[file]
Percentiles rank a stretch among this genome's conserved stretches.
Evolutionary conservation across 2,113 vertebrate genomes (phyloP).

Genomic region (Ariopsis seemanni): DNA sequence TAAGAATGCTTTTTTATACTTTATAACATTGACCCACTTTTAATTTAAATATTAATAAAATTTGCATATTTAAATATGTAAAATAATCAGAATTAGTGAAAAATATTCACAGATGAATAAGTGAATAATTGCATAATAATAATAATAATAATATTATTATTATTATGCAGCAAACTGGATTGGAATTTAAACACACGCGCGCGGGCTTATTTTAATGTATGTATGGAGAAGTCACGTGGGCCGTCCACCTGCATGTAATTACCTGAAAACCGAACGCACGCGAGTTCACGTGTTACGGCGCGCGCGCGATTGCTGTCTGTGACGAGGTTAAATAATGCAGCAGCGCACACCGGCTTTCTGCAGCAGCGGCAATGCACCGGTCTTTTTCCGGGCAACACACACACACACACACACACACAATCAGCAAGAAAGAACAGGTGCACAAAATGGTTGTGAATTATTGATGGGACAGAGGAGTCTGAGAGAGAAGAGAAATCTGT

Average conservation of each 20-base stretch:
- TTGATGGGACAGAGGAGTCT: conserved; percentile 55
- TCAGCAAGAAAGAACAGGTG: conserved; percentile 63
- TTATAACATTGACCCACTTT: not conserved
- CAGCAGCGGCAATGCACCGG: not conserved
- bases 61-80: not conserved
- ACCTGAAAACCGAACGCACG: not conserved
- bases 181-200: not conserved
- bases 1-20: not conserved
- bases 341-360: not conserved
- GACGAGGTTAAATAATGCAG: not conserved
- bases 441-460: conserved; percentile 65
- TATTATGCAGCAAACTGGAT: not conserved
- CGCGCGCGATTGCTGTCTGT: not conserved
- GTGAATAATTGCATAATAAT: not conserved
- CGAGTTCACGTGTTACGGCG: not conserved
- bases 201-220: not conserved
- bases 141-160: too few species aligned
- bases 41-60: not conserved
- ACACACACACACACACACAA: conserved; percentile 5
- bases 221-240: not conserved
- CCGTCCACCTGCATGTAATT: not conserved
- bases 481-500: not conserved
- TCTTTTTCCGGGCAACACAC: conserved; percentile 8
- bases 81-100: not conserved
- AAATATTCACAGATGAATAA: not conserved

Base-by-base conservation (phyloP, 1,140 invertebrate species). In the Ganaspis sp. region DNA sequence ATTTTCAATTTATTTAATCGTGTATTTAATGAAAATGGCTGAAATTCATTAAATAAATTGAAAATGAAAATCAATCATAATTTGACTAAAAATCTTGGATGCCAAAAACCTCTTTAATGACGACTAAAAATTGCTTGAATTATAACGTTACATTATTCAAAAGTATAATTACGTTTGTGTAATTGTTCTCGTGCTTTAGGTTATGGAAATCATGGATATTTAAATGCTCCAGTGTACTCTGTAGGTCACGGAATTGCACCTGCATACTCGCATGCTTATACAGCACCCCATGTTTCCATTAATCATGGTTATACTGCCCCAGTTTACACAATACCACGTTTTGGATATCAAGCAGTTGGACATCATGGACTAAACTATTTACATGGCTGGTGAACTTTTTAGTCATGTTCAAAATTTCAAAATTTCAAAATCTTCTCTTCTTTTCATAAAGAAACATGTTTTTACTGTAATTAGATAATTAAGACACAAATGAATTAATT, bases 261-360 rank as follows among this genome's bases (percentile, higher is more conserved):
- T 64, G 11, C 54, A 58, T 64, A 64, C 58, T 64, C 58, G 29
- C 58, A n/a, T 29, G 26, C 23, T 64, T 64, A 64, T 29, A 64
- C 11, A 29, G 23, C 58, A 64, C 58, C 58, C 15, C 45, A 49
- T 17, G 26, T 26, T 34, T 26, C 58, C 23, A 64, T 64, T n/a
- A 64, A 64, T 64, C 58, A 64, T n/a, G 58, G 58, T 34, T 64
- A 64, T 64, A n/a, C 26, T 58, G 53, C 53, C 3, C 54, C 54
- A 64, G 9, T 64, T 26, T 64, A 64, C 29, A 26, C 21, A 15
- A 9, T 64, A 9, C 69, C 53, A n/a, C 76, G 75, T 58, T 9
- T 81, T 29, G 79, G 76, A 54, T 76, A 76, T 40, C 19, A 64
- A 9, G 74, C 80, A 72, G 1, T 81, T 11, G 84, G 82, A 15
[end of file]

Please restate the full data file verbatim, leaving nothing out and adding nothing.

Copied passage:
Percentiles rank a stretch among this genome's conserved stretches.
Evolutionary conservation across 2,113 vertebrate genomes (phyloP).

Genomic region (Ariopsis seemanni): DNA sequence TAAGAATGCTTTTTTATACTTTATAACATTGACCCACTTTTAATTTAAATATTAATAAAATTTGCATATTTAAATATGTAAAATAATCAGAATTAGTGAAAAATATTCACAGATGAATAAGTGAATAATTGCATAATAATAATAATAATAATATTATTATTATTATGCAGCAAACTGGATTGGAATTTAAACACACGCGCGCGGGCTTATTTTAATGTATGTATGGAGAAGTCACGTGGGCCGTCCACCTGCATGTAATTACCTGAAAACCGAACGCACGCGAGTTCACGTGTTACGGCGCGCGCGCGATTGCTGTCTGTGACGAGGTTAAATAATGCAGCAGCGCACACCGGCTTTCTGCAGCAGCGGCAATGCACCGGTCTTTTTCCGGGCAACACACACACACACACACACACACAATCAGCAAGAAAGAACAGGTGCACAAAATGGTTGTGAATTATTGATGGGACAGAGGAGTCTGAGAGAGAAGAGAAATCTGT

Average conservation of each 20-base stretch:
- TTGATGGGACAGAGGAGTCT: conserved; percentile 55
- TCAGCAAGAAAGAACAGGTG: conserved; percentile 63
- TTATAACATTGACCCACTTT: not conserved
- CAGCAGCGGCAATGCACCGG: not conserved
- bases 61-80: not conserved
- ACCTGAAAACCGAACGCACG: not conserved
- bases 181-200: not conserved
- bases 1-20: not conserved
- bases 341-360: not conserved
- GACGAGGTTAAATAATGCAG: not conserved
- bases 441-460: conserved; percentile 65
- TATTATGCAGCAAACTGGAT: not conserved
- CGCGCGCGATTGCTGTCTGT: not conserved
- GTGAATAATTGCATAATAAT: not conserved
- CGAGTTCACGTGTTACGGCG: not conserved
- bases 201-220: not conserved
- bases 141-160: too few species aligned
- bases 41-60: not conserved
- ACACACACACACACACACAA: conserved; percentile 5
- bases 221-240: not conserved
- CCGTCCACCTGCATGTAATT: not conserved
- bases 481-500: not conserved
- TCTTTTTCCGGGCAACACAC: conserved; percentile 8
- bases 81-100: not conserved
- AAATATTCACAGATGAATAA: not conserved

Base-by-base conservation (phyloP, 1,140 invertebrate species). In the Ganaspis sp. region DNA sequence ATTTTCAATTTATTTAATCGTGTATTTAATGAAAATGGCTGAAATTCATTAAATAAATTGAAAATGAAAATCAATCATAATTTGACTAAAAATCTTGGATGCCAAAAACCTCTTTAATGACGACTAAAAATTGCTTGAATTATAACGTTACATTATTCAAAAGTATAATTACGTTTGTGTAATTGTTCTCGTGCTTTAGGTTATGGAAATCATGGATATTTAAATGCTCCAGTGTACTCTGTAGGTCACGGAATTGCACCTGCATACTCGCATGCTTATACAGCACCCCATGTTTCCATTAATCATGGTTATACTGCCCCAGTTTACACAATACCACGTTTTGGATATCAAGCAGTTGGACATCATGGACTAAACTATTTACATGGCTGGTGAACTTTTTAGTCATGTTCAAAATTTCAAAATTTCAAAATCTTCTCTTCTTTTCATAAAGAAACATGTTTTTACTGTAATTAGATAATTAAGACACAAATGAATTAATT, bases 261-360 rank as follows among this genome's bases (percentile, higher is more conserved):
- T 64, G 11, C 54, A 58, T 64, A 64, C 58, T 64, C 58, G 29
- C 58, A n/a, T 29, G 26, C 23, T 64, T 64, A 64, T 29, A 64
- C 11, A 29, G 23, C 58, A 64, C 58, C 58, C 15, C 45, A 49
- T 17, G 26, T 26, T 34, T 26, C 58, C 23, A 64, T 64, T n/a
- A 64, A 64, T 64, C 58, A 64, T n/a, G 58, G 58, T 34, T 64
- A 64, T 64, A n/a, C 26, T 58, G 53, C 53, C 3, C 54, C 54
- A 64, G 9, T 64, T 26, T 64, A 64, C 29, A 26, C 21, A 15
- A 9, T 64, A 9, C 69, C 53, A n/a, C 76, G 75, T 58, T 9
- T 81, T 29, G 79, G 76, A 54, T 76, A 76, T 40, C 19, A 64
- A 9, G 74, C 80, A 72, G 1, T 81, T 11, G 84, G 82, A 15